In Europe, there have always been controversies concerning the veil. The veil for Muslims is a religious matter. Some Muslim woman, are obliged to wear the veil when they leave home or when there are in presence of unknown men. However, in England people have the freedom of going around the city wherever they want. According to Europe Human Rights, everybody has the right to express their own religion and to dress in any garment that religion request (Brown). Controversy about dressing the niquab has increased, when a Muslim woman, for the first time, refused to remove her veil and reveal her face in front of the court while giving her evidence. Information about this woman was that she was 22 years old and coming from London. She started wearing a niqab just one year before (Bentham). In the court she wasn’t called by the name, but recognize only as “D”. The defendant was accused of intimidating a witness while she was wearing the veil (Bentham). This event was complex for the judge, to come to a decision, because there had never been a similar case of an accused Muslim, refusing to remove her niquab while giving evidence. This issue has caused controversy for a number of reasons (Bentham).
The judge, Murphy, had to reconcile to opposing views in this polemical case. He wanted to solve the problem making his decision correct in front of the Law of the State, but also in front of the right of religion’s freedom. The judge Murphy, based his decision on what the civil rights for hundred of years says, that everyone has to have equal rights in front of the Law (Brown). Consequently, the rules of the court should be the same for all the people, even if there are obstacles relating to the rules of their different religion that could go against court’s rules. He announced that this was not because of discriminating against the Muslim religion, but to support the rule of law in a democratic society (Brown). At first the judge said that the woman would have to remove her veil through out the court procedure (Swinford and Evans). However, a week later he changed his decision and he came to a compromise. Supporting the Muslim woman’s request, as a temporary compromise, he permitted her to be identified by a female police officer without the veil in a private room. In this way, the judge and the rest of the court, could be aware from the policewoman oath statement, that the woman under process was really her or not (Bentham). Finally, Murphy’s last and permanent ruling about the issue, influenced by the various oppositions, was to make the woman remove the veil in front of the court while she was interrogated, but she was permitted to give her evidence behind a screen to protect her from the public view (Swinford and Evans). This final decision, showed that the judge found an equilibrium between the defendant’s religious rights to wear a niqab because of Eu Human Rights and the necessity of the Law to conduct criminal process in a right and fair way (Walker).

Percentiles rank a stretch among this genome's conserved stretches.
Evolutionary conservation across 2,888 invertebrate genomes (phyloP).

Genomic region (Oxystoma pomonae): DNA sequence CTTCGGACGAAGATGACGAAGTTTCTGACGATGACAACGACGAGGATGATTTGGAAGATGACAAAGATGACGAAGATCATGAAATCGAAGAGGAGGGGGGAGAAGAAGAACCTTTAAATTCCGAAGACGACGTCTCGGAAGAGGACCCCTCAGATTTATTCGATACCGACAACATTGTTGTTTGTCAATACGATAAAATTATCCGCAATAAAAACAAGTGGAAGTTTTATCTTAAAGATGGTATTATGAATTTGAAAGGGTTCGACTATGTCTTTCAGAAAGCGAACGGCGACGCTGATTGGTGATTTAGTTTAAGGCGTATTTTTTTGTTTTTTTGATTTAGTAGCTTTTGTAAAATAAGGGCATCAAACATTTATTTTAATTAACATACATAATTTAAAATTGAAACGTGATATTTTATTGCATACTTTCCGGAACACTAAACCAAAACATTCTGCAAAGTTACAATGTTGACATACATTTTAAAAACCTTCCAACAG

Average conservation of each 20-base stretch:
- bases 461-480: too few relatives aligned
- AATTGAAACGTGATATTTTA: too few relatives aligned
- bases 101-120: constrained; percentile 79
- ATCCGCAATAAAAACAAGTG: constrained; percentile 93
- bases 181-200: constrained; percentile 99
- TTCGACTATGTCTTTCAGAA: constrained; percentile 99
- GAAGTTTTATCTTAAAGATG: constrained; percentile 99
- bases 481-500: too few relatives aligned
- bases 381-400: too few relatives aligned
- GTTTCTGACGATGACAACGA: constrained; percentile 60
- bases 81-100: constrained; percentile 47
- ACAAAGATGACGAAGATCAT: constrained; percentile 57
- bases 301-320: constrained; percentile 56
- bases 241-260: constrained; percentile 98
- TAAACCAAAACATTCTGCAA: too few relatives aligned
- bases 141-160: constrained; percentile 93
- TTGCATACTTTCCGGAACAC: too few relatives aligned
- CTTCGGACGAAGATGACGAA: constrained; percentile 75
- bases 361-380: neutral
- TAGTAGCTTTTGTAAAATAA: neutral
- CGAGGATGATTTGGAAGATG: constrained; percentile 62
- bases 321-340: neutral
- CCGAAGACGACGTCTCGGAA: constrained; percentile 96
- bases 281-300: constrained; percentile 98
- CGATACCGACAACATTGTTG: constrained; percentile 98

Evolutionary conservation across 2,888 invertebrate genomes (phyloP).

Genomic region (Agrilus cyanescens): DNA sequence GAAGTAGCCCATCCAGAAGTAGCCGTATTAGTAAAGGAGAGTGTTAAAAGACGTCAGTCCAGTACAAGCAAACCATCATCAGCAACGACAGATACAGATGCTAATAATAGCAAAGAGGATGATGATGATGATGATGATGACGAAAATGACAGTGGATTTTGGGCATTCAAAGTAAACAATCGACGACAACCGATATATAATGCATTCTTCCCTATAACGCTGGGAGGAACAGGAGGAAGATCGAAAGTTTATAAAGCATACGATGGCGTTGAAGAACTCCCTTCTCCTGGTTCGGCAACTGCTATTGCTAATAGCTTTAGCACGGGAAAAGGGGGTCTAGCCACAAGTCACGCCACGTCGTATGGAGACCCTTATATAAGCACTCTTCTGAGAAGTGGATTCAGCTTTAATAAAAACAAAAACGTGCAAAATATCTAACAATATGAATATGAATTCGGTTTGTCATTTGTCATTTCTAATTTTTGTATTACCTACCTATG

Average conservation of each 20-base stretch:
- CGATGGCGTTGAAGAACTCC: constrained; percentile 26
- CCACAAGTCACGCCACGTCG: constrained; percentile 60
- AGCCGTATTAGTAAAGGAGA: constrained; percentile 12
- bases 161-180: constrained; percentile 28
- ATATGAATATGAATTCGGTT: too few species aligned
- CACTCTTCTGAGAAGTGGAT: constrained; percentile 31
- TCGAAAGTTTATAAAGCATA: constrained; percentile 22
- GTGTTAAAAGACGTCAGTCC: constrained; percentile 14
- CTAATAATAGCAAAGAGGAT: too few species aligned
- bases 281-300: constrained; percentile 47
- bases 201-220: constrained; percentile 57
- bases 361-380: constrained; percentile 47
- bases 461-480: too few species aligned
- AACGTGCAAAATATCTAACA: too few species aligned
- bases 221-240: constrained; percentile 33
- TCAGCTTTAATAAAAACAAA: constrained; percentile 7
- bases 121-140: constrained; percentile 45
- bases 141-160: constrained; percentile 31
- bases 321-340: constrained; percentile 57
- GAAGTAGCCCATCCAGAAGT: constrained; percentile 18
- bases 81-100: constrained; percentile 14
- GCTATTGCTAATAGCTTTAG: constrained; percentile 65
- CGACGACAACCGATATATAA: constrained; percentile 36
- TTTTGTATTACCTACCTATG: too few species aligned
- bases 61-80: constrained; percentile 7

This decision also provokes opposition to some organizations, for instance the National Secular Society. This complained about Murphy’s ruling, stating that it is unfair to give or even listen to the others evidence, without showing the face, since revealing it, could help the jury make a right and honest final decision (Brown).
This instigates an argument by the defendant’s barrister, whose name is Susan Meek and also from the Muslim Council of Britain. Susan Meek, debates the National Secular